I have finally cooled down from my Sunday 7 mile run around my home town of Colchester.  This week I am tapering down for a Park Run (5KM) this coming Saturday.  My objective is to gain another personal best time (PB) as a 60 year old, and to see if I can (again) come first in my age group 60 – 64.  It feels great to be still wearing sports kit and pushing myself to the point where I think my lungs are going to burst.  The battles that go on inside my head as I face the mental challenges of going easy, taking a short cut and the dreaded DNF (did not finish).

It all started out (25 weeks ago) as a plan to get fit for our annual family holiday in Whitby.  I set out with a number of objectives and list of things I wanted to achieve.  The holiday is due to start and finish just before my 61st birthday.

This blog post is for anyone who likes to plan/likes to work within a framework.  It helps if you like running (or want to get into running) oh, and if you are due to attend one of my Project Management workshops.

My blog post is about how I use Project Management tools and techniques to plan my fitness and running programme, but it could have been about any aspect of my life.

I am literally a man with a plan.  A plan to get as much out of my running in Whitby when I go for a 5 mile run each morning.  2017 was also going to be a year when I would get back into racing again something I had stopped doing over 10 years ago.

This is how project management approach works for me:

I started with a ‘vision’ of where I want to get to.  It helped me by having a Vision Statement – ‘I am going to run a 5KM in under 24 minutes.  My 5 x 5 mile runs in Whitby are going to be the fastest and most enjoyable I have done in 15 years.

I don’t need a ‘Business Case’ for this project as I had already submitted my ‘case’ for running to Joyce shortly before we got married 33 years ago, so I already have ‘buy in’ from my most important stakeholder.  The Stakeholder Analysis is done too – it is positive and supportive from my family (Joyce has just agreed to a new pair of running shoes, but this is more to do with hygiene than speed!)

I do need a PID (a Project Initiation Document) though, as this forms my contract for the project.  It includes listing my projects:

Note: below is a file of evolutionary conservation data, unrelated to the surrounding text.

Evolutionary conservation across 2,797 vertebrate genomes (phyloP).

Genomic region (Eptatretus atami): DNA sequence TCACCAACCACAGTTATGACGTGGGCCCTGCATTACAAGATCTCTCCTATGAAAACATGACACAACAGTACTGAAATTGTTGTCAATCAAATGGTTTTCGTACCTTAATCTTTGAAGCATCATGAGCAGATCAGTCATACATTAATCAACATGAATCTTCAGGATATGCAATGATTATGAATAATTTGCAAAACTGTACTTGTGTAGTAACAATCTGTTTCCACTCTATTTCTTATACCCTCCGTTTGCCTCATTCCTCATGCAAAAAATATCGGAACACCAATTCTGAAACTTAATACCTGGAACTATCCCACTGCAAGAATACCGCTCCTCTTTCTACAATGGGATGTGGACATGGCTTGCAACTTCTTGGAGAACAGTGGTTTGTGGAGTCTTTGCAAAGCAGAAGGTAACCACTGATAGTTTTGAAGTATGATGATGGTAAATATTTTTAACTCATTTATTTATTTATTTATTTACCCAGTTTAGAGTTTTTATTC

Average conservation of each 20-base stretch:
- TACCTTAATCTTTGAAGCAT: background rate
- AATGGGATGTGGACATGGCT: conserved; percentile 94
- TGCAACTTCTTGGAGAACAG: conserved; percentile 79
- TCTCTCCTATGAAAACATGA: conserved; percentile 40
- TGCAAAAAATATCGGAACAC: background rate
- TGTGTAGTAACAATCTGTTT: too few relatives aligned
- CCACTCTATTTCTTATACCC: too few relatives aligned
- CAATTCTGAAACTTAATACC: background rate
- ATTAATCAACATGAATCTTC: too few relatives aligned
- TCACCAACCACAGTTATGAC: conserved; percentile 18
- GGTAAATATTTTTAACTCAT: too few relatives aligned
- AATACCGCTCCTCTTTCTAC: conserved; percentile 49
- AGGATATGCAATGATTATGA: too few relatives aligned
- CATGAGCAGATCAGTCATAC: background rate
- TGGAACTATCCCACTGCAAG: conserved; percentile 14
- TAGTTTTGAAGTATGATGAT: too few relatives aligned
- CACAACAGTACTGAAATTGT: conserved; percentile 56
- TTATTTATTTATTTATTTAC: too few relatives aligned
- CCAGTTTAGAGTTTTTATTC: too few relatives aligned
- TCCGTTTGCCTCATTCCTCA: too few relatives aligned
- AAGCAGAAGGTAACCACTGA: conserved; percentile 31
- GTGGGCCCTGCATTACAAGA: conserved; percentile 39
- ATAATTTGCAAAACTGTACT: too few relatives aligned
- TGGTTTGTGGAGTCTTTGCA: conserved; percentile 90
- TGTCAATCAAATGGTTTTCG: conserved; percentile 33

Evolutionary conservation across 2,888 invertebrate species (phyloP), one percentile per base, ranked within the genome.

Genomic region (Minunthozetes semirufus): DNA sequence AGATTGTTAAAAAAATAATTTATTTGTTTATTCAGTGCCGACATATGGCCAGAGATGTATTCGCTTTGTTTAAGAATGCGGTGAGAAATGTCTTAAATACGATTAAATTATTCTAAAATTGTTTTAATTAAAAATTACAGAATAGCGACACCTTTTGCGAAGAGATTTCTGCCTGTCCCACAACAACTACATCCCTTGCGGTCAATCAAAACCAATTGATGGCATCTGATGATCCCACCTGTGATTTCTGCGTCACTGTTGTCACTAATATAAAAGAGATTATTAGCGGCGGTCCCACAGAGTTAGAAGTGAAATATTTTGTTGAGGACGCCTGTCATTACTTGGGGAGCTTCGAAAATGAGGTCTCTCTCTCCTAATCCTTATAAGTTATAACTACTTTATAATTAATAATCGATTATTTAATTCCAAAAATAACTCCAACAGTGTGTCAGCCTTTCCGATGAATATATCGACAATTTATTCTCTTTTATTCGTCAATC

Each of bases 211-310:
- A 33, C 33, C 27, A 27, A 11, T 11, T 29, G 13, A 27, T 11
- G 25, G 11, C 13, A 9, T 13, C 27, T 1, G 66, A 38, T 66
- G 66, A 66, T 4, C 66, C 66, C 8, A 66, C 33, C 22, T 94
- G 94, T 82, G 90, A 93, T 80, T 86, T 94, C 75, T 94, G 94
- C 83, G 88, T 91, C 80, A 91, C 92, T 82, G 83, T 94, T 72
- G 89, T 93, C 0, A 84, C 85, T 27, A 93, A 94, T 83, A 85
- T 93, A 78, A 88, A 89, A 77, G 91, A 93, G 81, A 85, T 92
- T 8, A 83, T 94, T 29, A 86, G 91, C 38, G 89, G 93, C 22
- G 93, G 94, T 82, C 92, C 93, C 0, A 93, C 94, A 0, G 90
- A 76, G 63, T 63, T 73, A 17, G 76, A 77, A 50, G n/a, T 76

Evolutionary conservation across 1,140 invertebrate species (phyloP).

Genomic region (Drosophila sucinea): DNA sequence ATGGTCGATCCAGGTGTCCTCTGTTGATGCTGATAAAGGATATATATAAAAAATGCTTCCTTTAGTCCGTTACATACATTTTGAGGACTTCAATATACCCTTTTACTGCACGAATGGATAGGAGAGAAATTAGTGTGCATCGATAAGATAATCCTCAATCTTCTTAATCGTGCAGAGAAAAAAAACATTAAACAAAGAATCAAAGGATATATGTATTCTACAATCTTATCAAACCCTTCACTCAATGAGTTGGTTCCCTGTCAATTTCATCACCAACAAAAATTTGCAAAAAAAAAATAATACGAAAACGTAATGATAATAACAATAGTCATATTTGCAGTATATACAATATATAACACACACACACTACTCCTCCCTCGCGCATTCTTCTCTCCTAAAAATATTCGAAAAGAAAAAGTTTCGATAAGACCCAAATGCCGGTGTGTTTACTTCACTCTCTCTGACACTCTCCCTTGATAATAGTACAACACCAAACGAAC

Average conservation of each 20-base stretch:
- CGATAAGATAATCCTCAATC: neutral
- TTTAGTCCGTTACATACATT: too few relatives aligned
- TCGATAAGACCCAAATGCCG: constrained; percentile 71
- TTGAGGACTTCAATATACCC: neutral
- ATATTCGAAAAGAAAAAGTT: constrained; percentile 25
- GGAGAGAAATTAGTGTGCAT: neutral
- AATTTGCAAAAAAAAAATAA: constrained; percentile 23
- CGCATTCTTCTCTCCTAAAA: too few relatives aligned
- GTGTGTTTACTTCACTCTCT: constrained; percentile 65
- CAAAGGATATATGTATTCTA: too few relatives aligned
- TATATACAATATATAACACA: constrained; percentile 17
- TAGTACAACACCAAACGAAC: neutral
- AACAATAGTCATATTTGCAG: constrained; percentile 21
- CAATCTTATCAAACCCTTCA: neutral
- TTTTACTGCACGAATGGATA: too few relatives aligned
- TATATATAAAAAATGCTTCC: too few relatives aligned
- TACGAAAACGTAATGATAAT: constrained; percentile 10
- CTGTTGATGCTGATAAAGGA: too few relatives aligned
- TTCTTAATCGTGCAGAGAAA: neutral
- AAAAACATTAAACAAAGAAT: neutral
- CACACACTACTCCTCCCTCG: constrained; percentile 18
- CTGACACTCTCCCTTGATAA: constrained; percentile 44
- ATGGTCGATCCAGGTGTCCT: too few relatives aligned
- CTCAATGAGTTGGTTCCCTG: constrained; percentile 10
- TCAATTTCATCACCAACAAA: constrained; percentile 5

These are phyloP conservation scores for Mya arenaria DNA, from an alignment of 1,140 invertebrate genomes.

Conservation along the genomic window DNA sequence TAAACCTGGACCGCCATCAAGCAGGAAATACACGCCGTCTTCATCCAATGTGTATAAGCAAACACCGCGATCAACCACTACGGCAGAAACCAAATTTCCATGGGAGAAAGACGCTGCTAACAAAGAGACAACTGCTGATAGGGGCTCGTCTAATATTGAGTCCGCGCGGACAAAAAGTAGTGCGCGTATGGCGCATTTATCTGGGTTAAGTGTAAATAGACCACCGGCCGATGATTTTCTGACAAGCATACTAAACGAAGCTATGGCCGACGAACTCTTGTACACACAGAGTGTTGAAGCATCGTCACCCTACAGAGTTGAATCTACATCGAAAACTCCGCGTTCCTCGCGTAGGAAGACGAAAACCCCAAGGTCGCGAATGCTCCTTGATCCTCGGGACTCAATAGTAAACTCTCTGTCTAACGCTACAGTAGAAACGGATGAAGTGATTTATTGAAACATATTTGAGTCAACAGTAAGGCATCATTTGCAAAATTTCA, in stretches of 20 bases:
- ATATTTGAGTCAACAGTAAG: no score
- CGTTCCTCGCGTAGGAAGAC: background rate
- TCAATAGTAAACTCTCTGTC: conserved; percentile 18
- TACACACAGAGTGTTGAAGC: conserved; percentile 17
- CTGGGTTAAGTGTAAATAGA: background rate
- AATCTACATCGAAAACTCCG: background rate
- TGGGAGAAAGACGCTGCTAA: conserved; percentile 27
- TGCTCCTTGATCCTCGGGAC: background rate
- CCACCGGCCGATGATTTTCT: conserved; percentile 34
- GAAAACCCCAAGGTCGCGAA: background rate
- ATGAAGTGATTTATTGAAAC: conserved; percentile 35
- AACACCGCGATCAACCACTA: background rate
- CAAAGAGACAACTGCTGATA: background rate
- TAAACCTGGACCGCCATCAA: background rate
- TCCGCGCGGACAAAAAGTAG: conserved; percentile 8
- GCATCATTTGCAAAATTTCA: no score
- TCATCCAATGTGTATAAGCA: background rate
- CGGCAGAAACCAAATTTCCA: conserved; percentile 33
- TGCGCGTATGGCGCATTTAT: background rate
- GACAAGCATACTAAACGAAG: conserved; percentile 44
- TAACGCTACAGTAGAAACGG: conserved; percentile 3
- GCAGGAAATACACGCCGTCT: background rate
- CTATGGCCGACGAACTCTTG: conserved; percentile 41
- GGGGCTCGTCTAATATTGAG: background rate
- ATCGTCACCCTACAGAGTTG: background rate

• A sense of wellbeing and objectives (to run under 24 mins for 5km).
  • A mini blog which I tweet each Sunday at 2pm.
  • What it includes. 5KM training programme and what it doesn’t include – training for a Marathon.
  • Success criteria. A Personal Best
  • Work and Travel

And importantly three things you know when it is a project:  Time (Start and Finish date), a Budget and Quality.  The PID should be referred to throughout the project to check whether you have not strayed from your original objectives.  It is also an opportunity to see if you need to tighten up or even make an objective more challenging.  I have met the objective of running under 5KM in 24 mins earlier than planned, so I’ve now replaced it with running under 20 minutes.

I need to ask myself some important questions at the outset of my project: 

What are the key activities for my running project?  I needed to complete a ‘Critical Path Analysis.’   All the tasks on the critical path must be completed on schedule if the project is to be finished as originally planned.

What are the key milestones?  So I completed my ‘milestone report’ using a RAG system (Red means not started – Amber part met and Green reached or exceeded) so I could track each deliverable.

Now I was ready to go so I needed a route from A to B.  I needed a Project Cycle:

  • Initiation – I had worked out my Vision (where I wanted to get to)
  • Planning – I’ve set out my objectives in a PID. I have evaluated previous experiences and determined the best course of action.    I have also devised my training programme – A ‘Gantt chart’, which is my planning schedule.  In its simplest form it consists of two elements: task and time
  • Deliver – Get on with doing it.
  • Monitoring and Reviewing. I am regularly going back to my PID, my logs and running diary – how am I doing?
  • Finish and Close the Project – Did I meet my success criteria and what did I learn? Don’t forget to celebrate success and reward yourself you’ve earned it but do think what would I do different next time?
  • Prepare for the next project!

There is so much I want and need to achieve in life and it feels I have a limited amount of time to do this as, after all, I have as many ambitions now as I did when I was 30.  Experience has shown me that when I have a plan stuff doesn’t go wrong and I get to where I want to be as quickly as possible.

Here are 5 benefits from using a Project Management approach:

  1. Can be used all types of projects whether it is for work, home or sport
  2. It focuses on your vision – the result you are looking to achieve
  3. A disciplined approach to introducing change in your life
  4. It is time specific. You have a start and finish date (before you tackle your next project! My next one is to run 45 second under the under 28 year old time for the British Army’s Basic Fitness Test BFT)
  5. It promotes learning

I chose running, but some of these project management planning tools and techniques could be used for any project from home improvement to planning your next holiday.  Hopefully a framework you might choose to use?

Here is a link to some useful templates you may wish to consider using for your next project from Project Agency. Included within the templates are: PID, Stakeholder Analysis, Business Case, Milestone Report and much more.

And here is a link to my favourite Project Management Presentation: Project Management in under 8 minutes by Chris Croft (if you are on my next course then please pretend not to have seen it please).

So do you have project in mind?